It was just a little hole in the snow, with some tiny tracks leading up to it. The naturalist guiding us could have walked right on past. But instead, she stopped our group and said, “Oh! Everyone gather around and look at this!” When we were all circled around, she pointed down and said breathlessly, “Do you know what this means?” She paused. Then she whispered. “This means that we’ve had a visitor from…the subnivean zone!”

We stood in hushed silence for a moment until someone said, “What’s that?” And our guide explained that the subnivean zone is the fancy phrase used to describe the secret network of tunnels and tiny caves that exist under the winter snow. All the smallest forest animals knew about it, she told us, and they’d go down there to be a little warmer, a little safer from predators. And then we continued on down the path.

But the rest of the day, as I padded through the woods on my snowshoes, I couldn’t stop thinking about what she’d said. We’d been hiking for three or four miles…and all that time, there’d been a secret invisible world going on down there, under the snow? I asked a lot more questions. We talked more about the different animals who make their winter homes under the snow and the creatures who find their way through the woods above. And when I got back to the school bus, after I took attendance and made sure we hadn’t left any seventh graders out in the woods, I started writing. I didn’t even have a notebook with me that day – my first draft of Over and Under the Snow was written on the back of the attendance list for the field trip, in bumpy, school-bus handwriting. But it couldn’t wait, because I was fuelled by wonder that afternoon.

That’s what we do as writers of children’s books – we wonder. We stop everyone in their tracks. We slow down the day for a few minutes to say, “Look at this! Look more closely… Isn’t it amazing?” And that’s how I know when I have a story idea with the staying power to grow into a picture book. If I’m feeling that sense of awe at how things work, how things are, how amazing this part of our natural world is, then kids are likely to feel that way, too.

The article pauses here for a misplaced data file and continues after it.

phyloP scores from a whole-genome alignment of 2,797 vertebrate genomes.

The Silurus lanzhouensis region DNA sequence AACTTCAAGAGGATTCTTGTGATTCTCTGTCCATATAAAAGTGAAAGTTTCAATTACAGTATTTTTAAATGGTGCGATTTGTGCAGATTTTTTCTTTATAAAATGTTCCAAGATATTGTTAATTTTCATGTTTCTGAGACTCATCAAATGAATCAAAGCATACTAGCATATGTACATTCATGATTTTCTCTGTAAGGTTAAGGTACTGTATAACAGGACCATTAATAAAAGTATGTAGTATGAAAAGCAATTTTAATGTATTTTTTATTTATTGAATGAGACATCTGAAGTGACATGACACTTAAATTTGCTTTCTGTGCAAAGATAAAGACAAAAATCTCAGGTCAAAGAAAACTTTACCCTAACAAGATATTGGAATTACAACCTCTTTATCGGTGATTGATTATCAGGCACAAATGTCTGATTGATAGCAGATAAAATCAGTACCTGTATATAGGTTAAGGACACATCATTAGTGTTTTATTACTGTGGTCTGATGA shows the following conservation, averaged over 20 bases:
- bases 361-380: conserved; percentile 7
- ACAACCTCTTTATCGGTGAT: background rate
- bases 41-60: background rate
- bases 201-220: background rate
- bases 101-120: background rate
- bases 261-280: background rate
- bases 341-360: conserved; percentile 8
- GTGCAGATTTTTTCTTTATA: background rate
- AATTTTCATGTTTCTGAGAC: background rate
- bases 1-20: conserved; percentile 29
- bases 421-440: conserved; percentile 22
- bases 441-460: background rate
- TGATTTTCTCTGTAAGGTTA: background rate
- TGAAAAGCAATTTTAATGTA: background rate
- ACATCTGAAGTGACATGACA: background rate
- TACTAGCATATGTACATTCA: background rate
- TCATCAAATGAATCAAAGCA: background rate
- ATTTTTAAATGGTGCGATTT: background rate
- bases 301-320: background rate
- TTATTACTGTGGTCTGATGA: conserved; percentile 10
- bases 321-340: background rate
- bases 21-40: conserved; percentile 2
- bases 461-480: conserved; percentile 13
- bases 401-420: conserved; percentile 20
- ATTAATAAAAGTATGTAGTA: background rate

After Over and Under the Snow was published and doing well in the world, Chronicle asked illustrator Christopher Silas Neal and I if there might be another hidden world we’d like to explore. We emailed back and forth a bit, talking about the things that made us wonder. And we discovered that we both loved our vegetable gardens. Not just the weeding and tomato-eating part of gardening…but the wondering part. We’re both parents who love getting down on our bellies to look more closely at the critters that inhabit our gardens, and that was the wonder that sparked our second book together, Up in the Garden and Down in the Dirt.

Our third book together, Over and Under the Pond, starts in that same place – with a familiar setting and a desire to slow down for a closer look. When I was getting ready to work on this book, I went back to the setting of Over and Under the Snow – the trails of the Paul Smiths Visitors Interpretive Center in the Adirondacks – but in a different season. The pond that had been covered with ice and snow in January felt like an entirely different place in July — a green, lush, buzzing ecosystem, just waiting to be explored. So I scheduled one of the centre’s guided canoe trips and spent a day paddling through the reeds. We marvelled at the tiny water striders skating on the pond’s surface, stared up at woodpecker scars on a tall tree by the water, and gasped as an American Bittern fluttered up from the grass.

Over the pond
Photograph by Loree Griffin Burns

There were families along on the trip, and I watched them, too. With their phones turned off and tucked away in waterproof bags, they paddled through the quiet together, whispering about the minnows and wondering what might live in that hollow log on shore. Slowing down in places like this feeds us in important ways. As a writer, I walked away from my canoe at the end of the day full of ideas, full of images and poetry and fresh air. I was ready to hit the library, finish my research, and get to work on Over and Under the Pond. But maybe even more important than that, spending time in the quiet of a cold snowy trail or a warm mountain pond reminds us to slow down. To look. Listen. And wonder. That’s my biggest hope for these books – that they’ll bring families together on the couch for a cozy story and then outdoors to wonder, too.


Over and Under the Pond is out now, order your copy today.

The New Old House

The New Old House – projects that prove adaption and restoration is worthwhile.

The New Old House

This beautiful book presents 18 private historic homes, from North America to Europe, and traces the ingenious ways architects have revitalised and refreshed them for a new generation.

Each project address such timely factors as sustainability, multiculturalism, preservation and style, and demonstrate the unique beauty and elegance that comes from the interweaving of modernity and history. This bright and bold look at combining historic and modern architecture is sure to inspire architects and dreamers alike.

Click here to find out more about The New Old House.